Tac Talks: The Weaponised Information Threat To Cognitive Security

Tac Talks No. 3
Tac Talks No. 3

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LEUT Richard Morris



In a friendly port in the not-too-distant future a young frigate sailor scrolls through his smart-phone. He is about to get underway on a patrol in a sensitive and potentially hostile area and wants to hear from home before he loses connectivity for a month. On this occasion, however, instead of seeing updates from his friends back home, the sailor’s news feed is bombarded with dramatic images that he can scarcely believe.

An artist’s impression of a ballistic missile attack. (Source: Xinhua)
An artist’s impression of a ballistic missile attack. (Source: Xinhua)[1]

His homeport has been struck by ballistic missiles, causing catastrophic destruction and loss of life. Amongst the smoking wreckage of the buildings that he once called home, he recognises the dust-caked face of a friend. The image sears in his brain with shattering finality. The enemy has struck first, employing surprise and overwhelming firepower. His little frigate is likely to be next.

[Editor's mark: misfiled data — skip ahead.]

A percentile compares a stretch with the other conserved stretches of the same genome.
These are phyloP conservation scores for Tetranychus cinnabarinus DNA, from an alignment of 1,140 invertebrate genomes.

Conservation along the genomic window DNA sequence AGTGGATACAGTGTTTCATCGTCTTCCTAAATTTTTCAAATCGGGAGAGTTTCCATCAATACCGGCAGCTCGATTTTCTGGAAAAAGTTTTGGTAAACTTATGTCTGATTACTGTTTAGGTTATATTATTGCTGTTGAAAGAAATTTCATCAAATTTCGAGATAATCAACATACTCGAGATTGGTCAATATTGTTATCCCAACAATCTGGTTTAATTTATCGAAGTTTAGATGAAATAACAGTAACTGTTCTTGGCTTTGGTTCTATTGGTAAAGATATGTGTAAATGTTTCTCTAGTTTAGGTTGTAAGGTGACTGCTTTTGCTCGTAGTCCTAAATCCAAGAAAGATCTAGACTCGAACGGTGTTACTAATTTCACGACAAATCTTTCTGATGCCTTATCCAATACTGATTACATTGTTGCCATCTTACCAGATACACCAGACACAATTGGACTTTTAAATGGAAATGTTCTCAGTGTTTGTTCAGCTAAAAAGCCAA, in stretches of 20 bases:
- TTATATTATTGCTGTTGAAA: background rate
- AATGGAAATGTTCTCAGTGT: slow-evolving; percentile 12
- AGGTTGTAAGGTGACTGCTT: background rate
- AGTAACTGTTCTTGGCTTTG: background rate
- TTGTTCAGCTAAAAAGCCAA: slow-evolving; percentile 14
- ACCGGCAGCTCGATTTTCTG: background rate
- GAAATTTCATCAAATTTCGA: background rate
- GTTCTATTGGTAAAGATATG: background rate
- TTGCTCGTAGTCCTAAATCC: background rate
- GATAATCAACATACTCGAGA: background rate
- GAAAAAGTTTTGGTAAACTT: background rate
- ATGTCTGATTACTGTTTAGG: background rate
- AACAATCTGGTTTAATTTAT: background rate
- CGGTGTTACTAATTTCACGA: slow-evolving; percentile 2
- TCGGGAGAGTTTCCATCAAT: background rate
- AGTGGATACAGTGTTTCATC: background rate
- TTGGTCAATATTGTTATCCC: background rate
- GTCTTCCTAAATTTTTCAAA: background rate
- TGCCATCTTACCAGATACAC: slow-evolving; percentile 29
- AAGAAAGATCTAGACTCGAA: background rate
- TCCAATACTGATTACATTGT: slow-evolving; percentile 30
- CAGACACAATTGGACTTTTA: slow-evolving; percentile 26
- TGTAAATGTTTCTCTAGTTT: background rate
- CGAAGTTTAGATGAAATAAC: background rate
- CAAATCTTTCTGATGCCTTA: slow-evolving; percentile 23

Except the attack did not happen. It never happened. The images that the sailor saw were fabricated. The video files were high resolution CGI. The sailor’s face he recognised was a ‘deep-fake’ - a computer generated image indecipherable from real-life video footage. The feed that he viewed was propagated by a horde of artificial-intelligence social media ‘bots’ unleashed by the adversary then re-tweeted by friendly, reputable sources. It was a ‘weaponised information’ attack. The enemy initiated it in order to disrupt its target’s personnel movements, exploit and observe its communications and test and evaluate its resilience to deception.